“I feel sad,” Gov. Juan N. Babauta admits in a low voice, a meditative look on his face while seated in his office chair on Capitol Hill. His head moved down a little, then he looked up and continued: “I really like my job. It’s very fulfilling. It’s very rewarding.”
In his last media interview during his last working day on Friday, Babauta said that he was really bent on working hard as governor for four more years.
“I’m very sad that I’m not able to serve for another four years,” he said, referring to his exit from government tomorrow resulting from his failed electoral attempt to serve for another four years as governor.
Babauta began his day Friday at 7:30am, hosting coffee and breakfast for some friends in his residence in Gualo Rai until about 10am.
At 10:30am, he went to the Grotto in Marpi to do his last gubernatorial ribbon-cutting activity for the Grotto Rehabilitation Project, an event which he said fittingly reflected his administration’s emphasis on environmental issues.
“This will be my last ribbon-cutting as governor. And I am quite pleased that this final act is one that protects the environment of our islands,” Babauta had remarked.
The governor stayed in the Grotto area until noon, eating a sandwich for his lunch.
From the Grotto, he proceeded to his office to meet with some people. He went out at about 2pm with some friends for a meal at Kingfisher’s Restaurant. After an hour, he returned to his office to sign documents and meet more people.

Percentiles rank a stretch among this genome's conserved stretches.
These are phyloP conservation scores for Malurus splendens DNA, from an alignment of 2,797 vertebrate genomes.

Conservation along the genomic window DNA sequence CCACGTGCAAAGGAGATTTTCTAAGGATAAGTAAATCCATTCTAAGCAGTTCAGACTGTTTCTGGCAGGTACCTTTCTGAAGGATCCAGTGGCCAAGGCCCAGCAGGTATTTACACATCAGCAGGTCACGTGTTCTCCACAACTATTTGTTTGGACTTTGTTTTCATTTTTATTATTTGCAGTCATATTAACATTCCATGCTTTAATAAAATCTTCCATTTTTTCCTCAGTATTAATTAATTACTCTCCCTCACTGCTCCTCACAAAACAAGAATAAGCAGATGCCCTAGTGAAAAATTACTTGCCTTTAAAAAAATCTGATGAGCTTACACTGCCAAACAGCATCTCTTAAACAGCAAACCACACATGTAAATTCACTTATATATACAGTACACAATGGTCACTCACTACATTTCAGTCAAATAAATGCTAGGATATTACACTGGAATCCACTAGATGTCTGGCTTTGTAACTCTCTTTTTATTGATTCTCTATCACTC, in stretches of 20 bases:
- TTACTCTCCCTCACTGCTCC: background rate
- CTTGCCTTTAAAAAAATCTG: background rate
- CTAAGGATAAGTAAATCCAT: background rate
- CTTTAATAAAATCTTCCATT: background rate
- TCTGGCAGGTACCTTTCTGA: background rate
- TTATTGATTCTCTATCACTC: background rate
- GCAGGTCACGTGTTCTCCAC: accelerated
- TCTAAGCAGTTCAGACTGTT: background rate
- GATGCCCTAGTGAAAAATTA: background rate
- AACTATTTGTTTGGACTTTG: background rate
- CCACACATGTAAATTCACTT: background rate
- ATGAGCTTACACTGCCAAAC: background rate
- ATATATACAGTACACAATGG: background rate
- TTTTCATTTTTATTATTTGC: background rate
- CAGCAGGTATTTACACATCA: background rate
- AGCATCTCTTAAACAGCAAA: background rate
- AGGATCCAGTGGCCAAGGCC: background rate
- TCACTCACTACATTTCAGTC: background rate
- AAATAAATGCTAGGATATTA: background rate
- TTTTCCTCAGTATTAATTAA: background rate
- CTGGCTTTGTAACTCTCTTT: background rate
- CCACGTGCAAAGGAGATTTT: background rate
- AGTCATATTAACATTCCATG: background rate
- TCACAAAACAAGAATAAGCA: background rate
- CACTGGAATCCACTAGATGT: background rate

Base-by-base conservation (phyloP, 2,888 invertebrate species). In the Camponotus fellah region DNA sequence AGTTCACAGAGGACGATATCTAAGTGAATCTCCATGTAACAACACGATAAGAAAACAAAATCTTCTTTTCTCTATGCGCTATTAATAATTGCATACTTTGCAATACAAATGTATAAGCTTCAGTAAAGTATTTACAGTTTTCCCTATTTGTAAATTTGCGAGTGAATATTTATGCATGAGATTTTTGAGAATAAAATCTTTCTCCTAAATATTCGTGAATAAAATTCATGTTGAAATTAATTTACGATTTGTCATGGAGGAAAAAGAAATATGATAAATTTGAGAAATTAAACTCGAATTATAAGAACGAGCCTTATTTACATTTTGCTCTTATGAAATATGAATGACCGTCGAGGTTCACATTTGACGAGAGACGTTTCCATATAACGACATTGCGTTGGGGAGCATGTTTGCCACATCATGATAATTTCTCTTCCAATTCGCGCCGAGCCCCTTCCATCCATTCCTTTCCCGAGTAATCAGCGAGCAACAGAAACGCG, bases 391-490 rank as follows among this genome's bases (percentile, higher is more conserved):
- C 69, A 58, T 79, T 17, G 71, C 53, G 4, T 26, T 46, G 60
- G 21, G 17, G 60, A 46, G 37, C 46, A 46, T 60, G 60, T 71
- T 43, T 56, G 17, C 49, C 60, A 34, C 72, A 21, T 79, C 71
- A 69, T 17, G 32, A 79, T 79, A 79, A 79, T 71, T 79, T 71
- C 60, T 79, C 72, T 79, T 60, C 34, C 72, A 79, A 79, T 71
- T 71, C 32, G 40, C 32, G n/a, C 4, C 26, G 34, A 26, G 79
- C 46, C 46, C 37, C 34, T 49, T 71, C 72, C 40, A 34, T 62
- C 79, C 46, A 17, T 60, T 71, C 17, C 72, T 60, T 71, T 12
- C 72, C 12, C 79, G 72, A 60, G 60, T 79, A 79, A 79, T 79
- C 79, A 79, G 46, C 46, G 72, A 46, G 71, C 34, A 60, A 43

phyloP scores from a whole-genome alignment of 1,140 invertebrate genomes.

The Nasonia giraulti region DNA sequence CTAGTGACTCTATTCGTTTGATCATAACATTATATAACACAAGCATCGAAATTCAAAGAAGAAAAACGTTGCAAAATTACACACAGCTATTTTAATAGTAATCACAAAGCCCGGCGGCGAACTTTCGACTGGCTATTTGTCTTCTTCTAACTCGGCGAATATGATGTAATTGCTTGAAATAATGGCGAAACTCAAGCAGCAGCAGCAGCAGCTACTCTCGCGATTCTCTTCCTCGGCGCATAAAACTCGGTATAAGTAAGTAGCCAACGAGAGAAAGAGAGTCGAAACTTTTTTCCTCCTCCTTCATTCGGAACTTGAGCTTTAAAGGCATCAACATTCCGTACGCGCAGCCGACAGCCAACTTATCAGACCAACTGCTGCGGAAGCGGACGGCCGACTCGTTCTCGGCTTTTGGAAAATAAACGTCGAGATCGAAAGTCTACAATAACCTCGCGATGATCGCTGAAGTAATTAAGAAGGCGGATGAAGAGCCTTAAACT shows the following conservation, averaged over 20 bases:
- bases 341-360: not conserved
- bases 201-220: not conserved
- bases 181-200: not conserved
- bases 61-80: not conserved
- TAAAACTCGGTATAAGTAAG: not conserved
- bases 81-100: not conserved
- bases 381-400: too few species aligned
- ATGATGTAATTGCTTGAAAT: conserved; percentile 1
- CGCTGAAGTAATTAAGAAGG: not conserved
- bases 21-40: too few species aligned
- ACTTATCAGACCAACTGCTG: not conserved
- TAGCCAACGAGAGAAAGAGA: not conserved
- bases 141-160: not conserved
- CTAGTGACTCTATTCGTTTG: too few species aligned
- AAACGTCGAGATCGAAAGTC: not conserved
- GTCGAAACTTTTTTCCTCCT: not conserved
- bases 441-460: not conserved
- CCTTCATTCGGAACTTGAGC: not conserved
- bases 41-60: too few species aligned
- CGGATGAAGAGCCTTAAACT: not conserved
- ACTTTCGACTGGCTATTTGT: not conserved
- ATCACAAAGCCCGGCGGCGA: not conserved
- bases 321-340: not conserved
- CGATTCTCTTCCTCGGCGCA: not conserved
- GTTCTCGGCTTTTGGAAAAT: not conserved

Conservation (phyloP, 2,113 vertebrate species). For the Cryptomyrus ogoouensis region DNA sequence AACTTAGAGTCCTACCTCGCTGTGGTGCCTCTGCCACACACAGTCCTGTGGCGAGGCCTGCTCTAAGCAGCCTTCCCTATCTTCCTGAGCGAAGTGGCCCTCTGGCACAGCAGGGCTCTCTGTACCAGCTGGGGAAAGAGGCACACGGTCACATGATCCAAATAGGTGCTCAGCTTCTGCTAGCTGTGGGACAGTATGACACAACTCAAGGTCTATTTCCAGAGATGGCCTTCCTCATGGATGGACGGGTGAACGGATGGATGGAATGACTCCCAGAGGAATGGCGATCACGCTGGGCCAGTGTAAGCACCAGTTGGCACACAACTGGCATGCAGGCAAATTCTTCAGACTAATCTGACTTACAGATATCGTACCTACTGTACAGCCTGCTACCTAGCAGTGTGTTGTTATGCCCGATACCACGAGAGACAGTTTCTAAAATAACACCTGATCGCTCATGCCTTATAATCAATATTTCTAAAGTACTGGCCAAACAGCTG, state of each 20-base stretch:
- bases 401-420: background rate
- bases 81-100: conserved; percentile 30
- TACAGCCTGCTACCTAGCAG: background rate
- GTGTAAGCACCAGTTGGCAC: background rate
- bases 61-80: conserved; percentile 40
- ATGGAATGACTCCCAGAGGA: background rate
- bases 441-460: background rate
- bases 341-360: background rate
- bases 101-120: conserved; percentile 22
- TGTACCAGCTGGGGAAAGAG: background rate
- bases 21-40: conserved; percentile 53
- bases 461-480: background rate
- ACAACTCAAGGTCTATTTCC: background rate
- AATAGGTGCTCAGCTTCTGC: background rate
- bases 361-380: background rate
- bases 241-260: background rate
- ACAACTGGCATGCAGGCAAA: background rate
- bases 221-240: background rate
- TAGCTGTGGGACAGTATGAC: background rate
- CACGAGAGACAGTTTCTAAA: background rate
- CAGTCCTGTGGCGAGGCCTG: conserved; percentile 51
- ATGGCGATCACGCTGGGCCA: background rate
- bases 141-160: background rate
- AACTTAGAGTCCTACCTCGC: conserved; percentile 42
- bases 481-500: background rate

As of 4pm, the governor had no schedule yet for dinner. He said he would probably just go out with some friends.
Babauta said he did not sign any more bills into laws during his last day.
“It’s just mainly personnel, contract documents,” he said.
Babauta said earlier that he planned to serve out his term up to the last day because “the people of the CNMI deserve no less.”
He remains the governor until Monday, Jan. 9, at 2pm when his successor, Gov.-elect Benigno R. Fitial, will be sworn in at American Memorial Park.
Babauta said that serving as governor “has been a tremendous honor for me.”
“I think it’s the biggest honor that can be bestowed on anyone. I really learned a lot. It has been a learning experience for me,” he said.
The governor, 52, who won by a landslide in the 2001 general elections, lost by 199 votes in last year’s elections to his political opponent, House Speaker Benigno R. Fitial, 60.
Babauta had defeated Fitial in the gubernatorial race four years ago.